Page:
a theatre, film & pop culture review
Note: My personal rankings are listed in order from best to worst, with #1 being my favorite, while predictions for the actual winners will be in orange.
With all the love Golden Boy received, it doesn’t seem to extend too much to Michael Yeargan’s “atmospheric sets” (Charles Isherwood’s detailed and insightful analysis). I didn’t see it, but the five sets, including a gritty gym where Joe, the 21-year-old son of Italian immigrants, trains, and an office and apartment set on platforms in front of an severe wall of tenements, seem to aptly situate the 1937 Odets play. But the two-time Tony winner (South Pacific, The Light in the Piazza) will not be adding another golden guy to his shelf this year.
Rarely do I fixate on a set design in a negative way, but Santo Loquasto’s endlessly revolving New York City apartment drove me nuts with its gratuitousness. True, the individual rooms — which period decor changes from 1980 in Act I to 2000 in Act II — are plush in all their Central Park West grandeur. But The Assembled Parties‘s incessant scene changes (thanks, Lynn Meadows) which spin, spin, spin the apartment from room to room as characters exit and enter and ponder and chat are overly indulgent, and the set’s revolving capabilities add little to the play. This is Loquasto’s seventeenth (!) nomination (he’s won thrice, lastly for Grand Hotel in 1990), but despite a gushing response from critics, it’s unlikely he’ll win his fourth here.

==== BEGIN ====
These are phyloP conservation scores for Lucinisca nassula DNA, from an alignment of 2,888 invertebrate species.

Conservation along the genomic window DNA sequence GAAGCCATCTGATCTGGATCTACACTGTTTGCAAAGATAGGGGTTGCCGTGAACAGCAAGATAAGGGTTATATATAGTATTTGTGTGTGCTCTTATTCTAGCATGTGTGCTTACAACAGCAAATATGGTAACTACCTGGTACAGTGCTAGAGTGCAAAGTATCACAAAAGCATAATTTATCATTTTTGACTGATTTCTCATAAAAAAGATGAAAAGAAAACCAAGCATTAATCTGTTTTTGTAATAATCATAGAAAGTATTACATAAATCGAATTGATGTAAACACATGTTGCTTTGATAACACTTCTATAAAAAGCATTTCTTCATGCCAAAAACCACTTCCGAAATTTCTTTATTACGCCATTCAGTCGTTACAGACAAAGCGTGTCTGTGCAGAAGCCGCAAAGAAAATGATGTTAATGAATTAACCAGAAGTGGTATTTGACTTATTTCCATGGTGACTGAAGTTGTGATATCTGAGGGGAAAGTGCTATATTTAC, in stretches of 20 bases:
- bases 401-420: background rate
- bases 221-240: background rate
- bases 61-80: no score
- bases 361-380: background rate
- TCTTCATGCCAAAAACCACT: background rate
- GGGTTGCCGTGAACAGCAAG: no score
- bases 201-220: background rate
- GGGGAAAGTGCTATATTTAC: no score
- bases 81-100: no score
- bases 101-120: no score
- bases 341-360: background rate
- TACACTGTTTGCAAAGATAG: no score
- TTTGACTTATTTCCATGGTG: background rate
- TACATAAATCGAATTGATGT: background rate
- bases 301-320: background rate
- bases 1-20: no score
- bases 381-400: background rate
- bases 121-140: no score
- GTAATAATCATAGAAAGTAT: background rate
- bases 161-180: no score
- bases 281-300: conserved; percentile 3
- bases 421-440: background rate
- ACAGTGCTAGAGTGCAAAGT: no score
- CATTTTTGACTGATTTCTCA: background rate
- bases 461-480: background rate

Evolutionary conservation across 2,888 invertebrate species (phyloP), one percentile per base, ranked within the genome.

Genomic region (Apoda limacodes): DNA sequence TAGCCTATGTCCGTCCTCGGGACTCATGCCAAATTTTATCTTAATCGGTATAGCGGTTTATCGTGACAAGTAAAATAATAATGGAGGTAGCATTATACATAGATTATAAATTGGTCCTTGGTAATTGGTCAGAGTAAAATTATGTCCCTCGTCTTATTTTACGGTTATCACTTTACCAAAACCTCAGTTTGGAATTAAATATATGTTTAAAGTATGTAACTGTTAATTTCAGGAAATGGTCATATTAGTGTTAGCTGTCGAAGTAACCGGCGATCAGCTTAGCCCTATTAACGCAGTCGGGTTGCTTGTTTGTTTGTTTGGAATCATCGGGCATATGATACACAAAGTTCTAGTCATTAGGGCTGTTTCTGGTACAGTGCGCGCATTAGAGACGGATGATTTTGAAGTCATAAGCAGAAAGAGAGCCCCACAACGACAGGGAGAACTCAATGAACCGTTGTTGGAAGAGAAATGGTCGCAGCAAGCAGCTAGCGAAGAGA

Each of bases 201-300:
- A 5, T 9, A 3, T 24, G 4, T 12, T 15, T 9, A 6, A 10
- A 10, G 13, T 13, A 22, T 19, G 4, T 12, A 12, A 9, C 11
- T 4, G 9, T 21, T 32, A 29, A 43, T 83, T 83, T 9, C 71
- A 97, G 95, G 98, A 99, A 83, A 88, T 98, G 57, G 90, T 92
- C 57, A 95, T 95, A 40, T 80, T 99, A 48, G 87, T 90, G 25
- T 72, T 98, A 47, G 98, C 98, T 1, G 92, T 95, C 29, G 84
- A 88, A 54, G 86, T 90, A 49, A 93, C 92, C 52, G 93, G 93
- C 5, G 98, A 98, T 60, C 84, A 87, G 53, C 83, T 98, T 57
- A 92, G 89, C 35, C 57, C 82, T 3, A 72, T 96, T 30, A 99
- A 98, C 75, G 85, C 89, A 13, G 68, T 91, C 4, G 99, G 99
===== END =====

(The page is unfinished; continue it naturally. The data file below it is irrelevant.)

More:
David Rockwell, also nominated this year for his handsome shoe-factory set for Kinky Boots, created a super-efficient set for Nora Ephron’s Lucky Guy that moves us from the newsroom to bars to a hospital to a diner, etc. Mixing low and high tech — mirroring the city’s frenetic energy, actors move portable set pieces and Batwin + Robin expert projections flash ever-changing headlines across the stage — Rockwell crafted a collage of pre-Giuliani New York with all of its grit, graffiti and scandal. It perfectly encapsulated columnist Mike McAlary’s 1980s New York, but it isn’t likely to win.
On the other side of the revolve, The Nance‘s turntable smartly spins between a burlesque theater and its backstage area — in between stops at a Hell’s Kitchen apartment, a discrete diner and a courtroom — to cleverly reflect both the onstage and offstage lives of the title character. John Lee Beatty has designed what seems like a million shows (this season alone: Orphans, The Big Knife, An Enemy of the People), but has only a single Tony to his name (Talley’s Folly, 1980). For sheer breadth of period and theatrical detail — beautifully painted backdrops evoke NYC’s vaudeville scene, a colorful collage of landmarks and 1930s adverts hangs over certain sets — Beatty will garner a second, much deserved, Tony.